There are many other brain regions besides the sensory and motor cortices. One of the shortcomings of sensory-motor theories of semantic memory is that they often pay little attention to “heteromodal” regions of the brain. Heteromodal brain regions are those where numerous modalities of sensory and motor information converge. Not surprisingly, such heteromodal regions are frequently implicated in neuroimaging studies of semantic memory. These regions include inferior parietal, lateral temporal, and lateral prefrontal cortices. All of these regions have reciprocal anatomic connections with nearly all sensory and motor regions of the brain. This anatomic arrangement makes these regions well suited to performing high-level processes in semantic memory, such as binding together the many features associated with a concept or performing goal-directed semantic memory tasks.
Researchers at the Penn FTD Center have developed several lines of investigation that characterize the role of heteromodal brain regions in semantic memory. This work points to regions of the inferior parietal and lateral temporal cortices in representing all categories of concepts, regardless of their specific sensory and motor associations. These parietal and temporal regions also appear to have a role in combining information from across multiple concepts, a process we do every time we read a sentence and combine the words together in a meaningful way. Additionally, our work has characterized the role of lateral prefrontal regions in goal-directed processes in semantic memory. For example, lateral prefrontal regions appear to be involved in the retrieval of specific information from semantic memory, and in the use of logic to make inferences from semantic information. Finally, we have attempted to dissociate known concepts represented in the brain from the neural architecture needed for the acquisition and representation of novel concepts.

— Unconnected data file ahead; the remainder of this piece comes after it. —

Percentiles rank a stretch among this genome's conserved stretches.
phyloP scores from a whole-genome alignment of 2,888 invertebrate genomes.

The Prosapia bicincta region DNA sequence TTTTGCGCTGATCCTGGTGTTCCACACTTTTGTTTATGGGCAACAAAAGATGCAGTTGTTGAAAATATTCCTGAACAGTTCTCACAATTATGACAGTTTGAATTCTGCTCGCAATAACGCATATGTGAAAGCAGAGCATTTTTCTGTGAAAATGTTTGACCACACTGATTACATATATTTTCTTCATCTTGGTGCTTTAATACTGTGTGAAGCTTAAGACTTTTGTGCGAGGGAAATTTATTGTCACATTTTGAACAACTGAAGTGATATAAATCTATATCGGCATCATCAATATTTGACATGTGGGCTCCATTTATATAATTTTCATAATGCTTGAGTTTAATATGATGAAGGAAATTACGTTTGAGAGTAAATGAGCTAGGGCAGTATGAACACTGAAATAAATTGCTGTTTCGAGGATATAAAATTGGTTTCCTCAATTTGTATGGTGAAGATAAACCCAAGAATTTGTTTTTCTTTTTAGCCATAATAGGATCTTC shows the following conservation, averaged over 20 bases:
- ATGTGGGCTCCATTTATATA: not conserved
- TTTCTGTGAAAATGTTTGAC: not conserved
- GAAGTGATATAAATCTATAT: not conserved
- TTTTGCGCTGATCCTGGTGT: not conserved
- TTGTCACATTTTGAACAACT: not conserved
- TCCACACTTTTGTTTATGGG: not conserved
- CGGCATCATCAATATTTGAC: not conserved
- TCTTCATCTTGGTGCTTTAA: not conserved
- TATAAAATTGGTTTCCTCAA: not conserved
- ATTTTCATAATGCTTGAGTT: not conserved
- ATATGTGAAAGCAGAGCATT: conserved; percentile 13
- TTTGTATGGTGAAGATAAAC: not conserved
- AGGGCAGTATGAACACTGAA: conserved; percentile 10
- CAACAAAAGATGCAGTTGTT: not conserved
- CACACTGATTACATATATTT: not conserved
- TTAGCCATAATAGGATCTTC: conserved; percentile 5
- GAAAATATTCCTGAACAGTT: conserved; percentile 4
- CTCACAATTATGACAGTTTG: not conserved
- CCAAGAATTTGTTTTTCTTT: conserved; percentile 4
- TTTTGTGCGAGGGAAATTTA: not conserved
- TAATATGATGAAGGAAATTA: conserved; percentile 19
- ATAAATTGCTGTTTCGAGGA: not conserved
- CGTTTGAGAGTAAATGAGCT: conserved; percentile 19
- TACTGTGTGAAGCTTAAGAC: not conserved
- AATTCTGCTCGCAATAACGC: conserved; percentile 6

At the Penn FTD Center, we also investigate several other semantic domains besides object and action knowledge. For example, we are interested in understanding the neural basis of abstract concepts, such as “truth.” Abstract concepts do not have strong sensory or motor associations, and they present a challenge to sensory-motor theories of semantic memory. Our work suggests that abstract concepts rely heavily on representations in heteromodal regions.
We are also actively investigating the neural representation of number and quantity concepts. These concepts involve collections or amounts of substances regardless of the specific identity of the substances. This work may implicate brain regions that are important for magnitude. Our research has shown that a very common class of words – quantifiers – appears to depend on number knowledge. A quantifier is a word like “many,” “most” or “less.” Even though quantifiers are words, functional imaging studies of quantifiers demonstrate activations in non-word areas that are important for appreciating number knowledge. Likewise, non-aphasic patients who do not have a language disorder but have difficulty with numbers also have difficulty understanding quantifiers.
We have been studying the neural basis for appreciating the meaning of music as well. In patients with profound difficulty understanding objects and object names, we find striking preservation of the ability to interpret the meaning of music.